NICE publishes its first medtech briefing on artificial intelligence software

NICE publishes a Medtech Innovation Briefing on artificial intelligence for analysing CT brain scans

A piece of software used to assess CT images of people with suspected brain abnormalities is the first Medtech Innovation Briefing (MIB) published by NICE which includes the use of artificial intelligence (AI).

The innovative software automates aspects of detecting brain abnormalities and assists in prioritising the most urgent cases. Its role would be to support hospital radiologists to review CT scans.

The technology may be of most benefit where images cannot initially be reviewed by specialist neuroradiologists.  

The NICE briefing used evidence from 11 studies. Seven studies, which included the analysis of 31,118 CT brain scans, showed the technology to be as effective at detecting intracranial haemorrhages as neuroradiologists, however, study conditions did not reflect current NHS clinical practice. Four real world observational studies, which included 59,655 CT brain scans, suggest the technology may perform well in clinical practice.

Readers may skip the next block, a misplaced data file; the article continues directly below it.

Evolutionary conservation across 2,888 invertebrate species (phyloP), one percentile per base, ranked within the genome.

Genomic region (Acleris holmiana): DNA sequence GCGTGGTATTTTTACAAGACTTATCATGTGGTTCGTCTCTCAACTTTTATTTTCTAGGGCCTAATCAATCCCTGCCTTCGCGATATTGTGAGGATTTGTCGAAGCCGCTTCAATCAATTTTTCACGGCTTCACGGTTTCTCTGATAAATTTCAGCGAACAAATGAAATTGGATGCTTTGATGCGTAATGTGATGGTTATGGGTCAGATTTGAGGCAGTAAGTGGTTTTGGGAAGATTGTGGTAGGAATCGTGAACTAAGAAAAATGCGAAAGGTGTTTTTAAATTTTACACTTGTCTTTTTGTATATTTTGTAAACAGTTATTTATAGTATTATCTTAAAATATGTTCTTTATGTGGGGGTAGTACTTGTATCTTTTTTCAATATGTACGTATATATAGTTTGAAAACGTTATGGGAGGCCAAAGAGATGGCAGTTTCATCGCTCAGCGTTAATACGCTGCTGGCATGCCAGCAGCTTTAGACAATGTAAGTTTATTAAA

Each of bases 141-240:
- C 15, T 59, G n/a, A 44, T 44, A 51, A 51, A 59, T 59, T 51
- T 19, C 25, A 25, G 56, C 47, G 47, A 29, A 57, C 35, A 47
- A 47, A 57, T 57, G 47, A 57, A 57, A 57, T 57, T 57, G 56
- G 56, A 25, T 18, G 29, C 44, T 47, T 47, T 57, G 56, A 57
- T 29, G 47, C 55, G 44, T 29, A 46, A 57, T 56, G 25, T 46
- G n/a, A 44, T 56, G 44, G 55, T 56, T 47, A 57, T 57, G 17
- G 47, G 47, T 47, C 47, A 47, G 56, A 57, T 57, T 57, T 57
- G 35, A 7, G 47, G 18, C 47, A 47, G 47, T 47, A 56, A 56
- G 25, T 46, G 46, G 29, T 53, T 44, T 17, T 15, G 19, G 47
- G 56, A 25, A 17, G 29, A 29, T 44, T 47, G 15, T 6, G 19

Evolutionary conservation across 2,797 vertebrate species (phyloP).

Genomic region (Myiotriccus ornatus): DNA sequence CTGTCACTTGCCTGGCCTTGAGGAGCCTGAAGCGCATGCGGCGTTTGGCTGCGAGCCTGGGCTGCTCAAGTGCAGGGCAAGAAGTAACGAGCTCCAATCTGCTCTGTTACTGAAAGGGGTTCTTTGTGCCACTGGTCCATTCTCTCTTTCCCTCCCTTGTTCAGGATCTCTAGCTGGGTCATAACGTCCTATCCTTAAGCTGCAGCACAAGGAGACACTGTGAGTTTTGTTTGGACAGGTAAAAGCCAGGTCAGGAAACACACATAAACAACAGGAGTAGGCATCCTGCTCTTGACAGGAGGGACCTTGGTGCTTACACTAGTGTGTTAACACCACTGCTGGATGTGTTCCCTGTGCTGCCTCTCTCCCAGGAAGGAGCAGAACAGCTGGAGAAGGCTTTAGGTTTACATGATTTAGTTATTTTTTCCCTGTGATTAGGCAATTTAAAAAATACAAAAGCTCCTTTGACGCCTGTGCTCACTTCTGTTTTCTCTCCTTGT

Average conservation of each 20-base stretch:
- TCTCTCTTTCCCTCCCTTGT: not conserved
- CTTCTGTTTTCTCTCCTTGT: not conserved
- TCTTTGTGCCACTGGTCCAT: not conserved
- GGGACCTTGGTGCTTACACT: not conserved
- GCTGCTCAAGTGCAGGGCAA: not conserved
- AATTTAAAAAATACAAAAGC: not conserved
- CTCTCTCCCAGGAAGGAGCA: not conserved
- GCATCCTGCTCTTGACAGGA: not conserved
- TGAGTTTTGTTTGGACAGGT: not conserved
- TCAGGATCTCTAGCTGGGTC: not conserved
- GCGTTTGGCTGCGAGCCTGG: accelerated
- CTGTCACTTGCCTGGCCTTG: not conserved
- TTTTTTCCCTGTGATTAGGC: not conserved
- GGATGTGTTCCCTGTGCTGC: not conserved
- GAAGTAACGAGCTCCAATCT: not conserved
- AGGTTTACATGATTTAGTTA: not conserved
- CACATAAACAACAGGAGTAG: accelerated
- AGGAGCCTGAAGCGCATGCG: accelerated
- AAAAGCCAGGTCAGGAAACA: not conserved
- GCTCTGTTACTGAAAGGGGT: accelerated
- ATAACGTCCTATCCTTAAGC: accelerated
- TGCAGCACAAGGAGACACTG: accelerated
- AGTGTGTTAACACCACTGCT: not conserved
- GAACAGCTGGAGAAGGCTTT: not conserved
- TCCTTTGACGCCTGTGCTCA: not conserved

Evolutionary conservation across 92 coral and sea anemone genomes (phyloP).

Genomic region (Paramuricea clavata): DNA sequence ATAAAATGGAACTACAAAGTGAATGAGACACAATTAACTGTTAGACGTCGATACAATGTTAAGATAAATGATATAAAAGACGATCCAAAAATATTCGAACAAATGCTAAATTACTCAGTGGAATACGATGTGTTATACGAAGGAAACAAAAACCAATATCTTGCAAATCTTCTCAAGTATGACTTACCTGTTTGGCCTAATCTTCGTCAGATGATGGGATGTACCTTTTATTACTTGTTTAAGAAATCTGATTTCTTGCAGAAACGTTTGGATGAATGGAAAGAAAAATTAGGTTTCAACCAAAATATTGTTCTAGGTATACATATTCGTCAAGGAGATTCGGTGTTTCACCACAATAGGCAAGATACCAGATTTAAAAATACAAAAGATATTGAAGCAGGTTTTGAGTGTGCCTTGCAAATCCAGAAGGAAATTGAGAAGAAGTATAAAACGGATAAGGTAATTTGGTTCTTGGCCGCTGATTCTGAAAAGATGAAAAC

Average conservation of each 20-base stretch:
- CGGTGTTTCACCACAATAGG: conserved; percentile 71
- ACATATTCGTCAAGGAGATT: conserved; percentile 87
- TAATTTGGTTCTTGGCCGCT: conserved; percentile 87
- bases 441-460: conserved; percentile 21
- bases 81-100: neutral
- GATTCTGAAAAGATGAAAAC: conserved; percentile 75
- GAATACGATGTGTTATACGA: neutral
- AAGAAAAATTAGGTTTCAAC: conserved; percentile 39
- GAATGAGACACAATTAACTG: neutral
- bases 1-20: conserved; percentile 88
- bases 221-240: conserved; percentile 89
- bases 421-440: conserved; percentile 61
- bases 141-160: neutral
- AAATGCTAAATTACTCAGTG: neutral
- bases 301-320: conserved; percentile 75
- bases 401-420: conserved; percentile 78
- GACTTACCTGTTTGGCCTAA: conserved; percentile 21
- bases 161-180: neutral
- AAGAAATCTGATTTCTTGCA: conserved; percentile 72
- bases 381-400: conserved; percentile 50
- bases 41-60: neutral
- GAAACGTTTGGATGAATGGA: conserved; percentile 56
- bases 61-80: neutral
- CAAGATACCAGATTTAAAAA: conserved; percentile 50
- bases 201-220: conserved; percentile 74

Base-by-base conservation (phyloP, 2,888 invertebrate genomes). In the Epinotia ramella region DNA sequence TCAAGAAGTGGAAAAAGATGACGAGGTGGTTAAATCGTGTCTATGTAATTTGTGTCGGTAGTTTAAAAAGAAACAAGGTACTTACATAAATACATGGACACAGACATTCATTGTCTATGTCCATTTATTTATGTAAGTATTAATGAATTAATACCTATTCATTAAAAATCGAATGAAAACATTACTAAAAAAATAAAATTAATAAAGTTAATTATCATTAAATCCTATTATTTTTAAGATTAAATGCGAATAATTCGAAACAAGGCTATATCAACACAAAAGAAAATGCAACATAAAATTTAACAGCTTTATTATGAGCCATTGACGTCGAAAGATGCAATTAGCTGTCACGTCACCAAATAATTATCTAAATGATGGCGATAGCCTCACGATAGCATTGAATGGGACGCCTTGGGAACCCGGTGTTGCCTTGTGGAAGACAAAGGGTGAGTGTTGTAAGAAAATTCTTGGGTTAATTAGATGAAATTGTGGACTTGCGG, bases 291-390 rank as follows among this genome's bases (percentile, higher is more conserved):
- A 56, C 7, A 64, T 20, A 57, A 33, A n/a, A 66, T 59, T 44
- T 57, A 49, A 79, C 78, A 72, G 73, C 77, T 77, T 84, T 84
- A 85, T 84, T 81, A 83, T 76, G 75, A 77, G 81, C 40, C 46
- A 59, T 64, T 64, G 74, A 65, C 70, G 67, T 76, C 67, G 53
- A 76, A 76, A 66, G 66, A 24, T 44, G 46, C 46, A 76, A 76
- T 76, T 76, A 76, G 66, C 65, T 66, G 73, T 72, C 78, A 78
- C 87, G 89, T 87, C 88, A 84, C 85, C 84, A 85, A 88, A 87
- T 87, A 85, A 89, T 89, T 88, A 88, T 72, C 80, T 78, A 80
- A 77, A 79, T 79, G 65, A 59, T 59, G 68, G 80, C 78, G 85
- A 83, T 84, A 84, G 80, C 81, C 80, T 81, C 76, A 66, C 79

However, there are uncertainties in the evidence. Six of the studies included in the briefing are only summaries and with limited methodological detail. The NICE team said the evidence base would benefit from well controlled comparative studies with an appropriate follow-up time to capture patient outcome and time to treatment.

The cost of AI software for CT brain scans is between £8,250 and £80,000 per licence fee every year. The cost of the technology depends on the size of the NHS trust and number of analyses done. Pay per use is also available for one of the listed technologies and costs £45.

Although more expensive than the analysis of scans solely by radiologists, the NICE team believes the extra cost may be offset by faster diagnosis of time-sensitive cases, reducing complications related to delayed treatment.

NICE MIBs summarise the best available published evidence for a technology. They also include some expert opinion and an evaluation of the strengths and weaknesses of the available evidence. MIBs are not NICE guidance and do not contain any recommendations on the use of the device or technology within the NHS.

MIBs are designed to provide rapid, objective information on devices and diagnostic technologies to aid local decision-making by clinicians, managers and procurement professionals. This helps to avoid the need for different NHS organisations to produce similar information for local use. The production of a MIB on a technology does not necessarily mean that NICE won’t produce guidance on it at a later date.